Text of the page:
The Institute for Fiscal Studies has called for a "major review of pension provision" after its recent report raised concerns that the majority of workers are saving insufficiently into pensions arrangements and this will adversely impact their living standards in retirement. Among other points, the report found that:

  • Although automatic enrolment is deemed a success in boosting workplace pension participation, many savers are contributing low amounts to a pension. For middle earners, 60 per cent of private sector employees are saving less than 8 per cent of their earnings, and 87 per cent are saving less than 15 per cent, which is the level the Pensions Commission has suggested should be the target.  Low contribution rates are more prevalent amongst low earners, largely because their qualifying earnings are a smaller share of their total earnings.
  • DB pension provision continues to decline and those retiring with DC pension pots will face considerable difficulty and risk in managing their finances through retirement. The abolition of state earnings-related pensions, low interest rates, low average contributions to DC arrangements and the introduction of pension flexibilities are all contributory factors.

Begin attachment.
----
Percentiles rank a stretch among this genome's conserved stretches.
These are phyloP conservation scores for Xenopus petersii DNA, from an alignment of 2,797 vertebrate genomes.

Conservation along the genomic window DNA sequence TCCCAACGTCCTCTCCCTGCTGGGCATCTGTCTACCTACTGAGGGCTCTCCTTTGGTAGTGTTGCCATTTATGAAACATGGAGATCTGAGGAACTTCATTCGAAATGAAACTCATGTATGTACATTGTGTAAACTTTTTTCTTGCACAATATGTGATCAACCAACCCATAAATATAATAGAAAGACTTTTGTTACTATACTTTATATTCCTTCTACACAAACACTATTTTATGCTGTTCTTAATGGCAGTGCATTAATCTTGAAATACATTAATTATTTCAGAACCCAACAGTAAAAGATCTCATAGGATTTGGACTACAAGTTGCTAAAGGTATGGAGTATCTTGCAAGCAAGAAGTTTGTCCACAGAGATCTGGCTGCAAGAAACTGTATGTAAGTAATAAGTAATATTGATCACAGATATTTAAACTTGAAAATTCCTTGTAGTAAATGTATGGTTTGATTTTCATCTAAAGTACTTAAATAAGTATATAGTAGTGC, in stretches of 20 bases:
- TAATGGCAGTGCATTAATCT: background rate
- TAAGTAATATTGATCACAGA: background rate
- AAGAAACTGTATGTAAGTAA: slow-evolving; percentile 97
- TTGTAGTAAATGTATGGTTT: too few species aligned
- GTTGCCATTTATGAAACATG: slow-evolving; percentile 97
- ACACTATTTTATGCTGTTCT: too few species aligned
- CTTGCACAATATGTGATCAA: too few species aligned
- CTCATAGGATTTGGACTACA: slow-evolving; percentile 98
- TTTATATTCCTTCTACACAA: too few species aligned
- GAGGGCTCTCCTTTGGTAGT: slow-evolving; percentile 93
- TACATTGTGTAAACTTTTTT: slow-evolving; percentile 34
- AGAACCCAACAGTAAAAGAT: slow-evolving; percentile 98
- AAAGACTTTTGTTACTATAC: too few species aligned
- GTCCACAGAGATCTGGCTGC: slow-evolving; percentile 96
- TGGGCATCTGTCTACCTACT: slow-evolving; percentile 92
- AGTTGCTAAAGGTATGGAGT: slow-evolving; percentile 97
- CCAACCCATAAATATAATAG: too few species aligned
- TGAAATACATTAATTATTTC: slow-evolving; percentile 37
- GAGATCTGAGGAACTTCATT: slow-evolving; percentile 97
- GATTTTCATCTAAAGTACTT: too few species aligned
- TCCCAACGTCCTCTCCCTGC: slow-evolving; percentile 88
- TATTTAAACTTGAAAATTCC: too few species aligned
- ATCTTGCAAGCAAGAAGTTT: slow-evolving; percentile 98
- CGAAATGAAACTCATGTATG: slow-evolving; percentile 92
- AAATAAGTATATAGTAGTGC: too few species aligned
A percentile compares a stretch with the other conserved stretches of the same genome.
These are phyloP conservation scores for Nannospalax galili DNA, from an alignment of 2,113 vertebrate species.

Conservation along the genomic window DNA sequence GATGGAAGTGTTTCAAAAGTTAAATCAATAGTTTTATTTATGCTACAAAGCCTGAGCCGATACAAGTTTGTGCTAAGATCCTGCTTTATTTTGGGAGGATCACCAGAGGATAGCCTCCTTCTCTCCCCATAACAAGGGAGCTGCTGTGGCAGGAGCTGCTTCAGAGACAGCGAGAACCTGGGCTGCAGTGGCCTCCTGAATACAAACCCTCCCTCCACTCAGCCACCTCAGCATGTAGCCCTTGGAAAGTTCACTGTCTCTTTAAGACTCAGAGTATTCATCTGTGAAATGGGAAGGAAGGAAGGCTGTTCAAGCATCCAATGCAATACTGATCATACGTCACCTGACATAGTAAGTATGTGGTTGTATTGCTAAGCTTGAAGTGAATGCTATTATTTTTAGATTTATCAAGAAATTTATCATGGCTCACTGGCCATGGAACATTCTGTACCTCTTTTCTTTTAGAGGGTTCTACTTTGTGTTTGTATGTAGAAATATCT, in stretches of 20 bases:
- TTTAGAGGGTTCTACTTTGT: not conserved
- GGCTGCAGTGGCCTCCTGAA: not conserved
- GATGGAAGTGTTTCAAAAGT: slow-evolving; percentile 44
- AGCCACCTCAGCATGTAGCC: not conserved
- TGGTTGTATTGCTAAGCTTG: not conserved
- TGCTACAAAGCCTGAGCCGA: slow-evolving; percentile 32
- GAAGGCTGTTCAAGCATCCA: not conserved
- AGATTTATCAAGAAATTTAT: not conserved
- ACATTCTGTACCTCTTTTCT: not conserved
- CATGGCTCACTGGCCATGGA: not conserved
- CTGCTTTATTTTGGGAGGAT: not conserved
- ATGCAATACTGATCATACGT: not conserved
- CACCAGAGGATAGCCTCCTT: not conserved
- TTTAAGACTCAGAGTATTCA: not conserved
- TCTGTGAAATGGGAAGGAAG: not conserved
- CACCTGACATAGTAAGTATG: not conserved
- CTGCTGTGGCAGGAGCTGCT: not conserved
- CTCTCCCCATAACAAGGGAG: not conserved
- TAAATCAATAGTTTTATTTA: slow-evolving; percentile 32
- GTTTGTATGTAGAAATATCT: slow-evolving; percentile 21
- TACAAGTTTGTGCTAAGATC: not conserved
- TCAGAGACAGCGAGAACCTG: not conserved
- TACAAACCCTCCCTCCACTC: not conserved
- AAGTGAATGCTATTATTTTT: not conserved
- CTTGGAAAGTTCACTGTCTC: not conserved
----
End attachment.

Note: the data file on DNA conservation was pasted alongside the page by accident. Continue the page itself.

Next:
In light of its findings, the IFS will conduct a joint comprehensive review with Abrdn Financial Fairness Trust of the UK pension system and policy, with a steering group including Alistair Darling (former Chancellor of the Exchequer), David Gauke (former Secretary of State for Work and Pensions) and Joanne Segars (former Chief Executive of the Pensions and Lifetime Savings Association). 

The IFS expects to publish its final recommendations and options for reforms in summer 2025.





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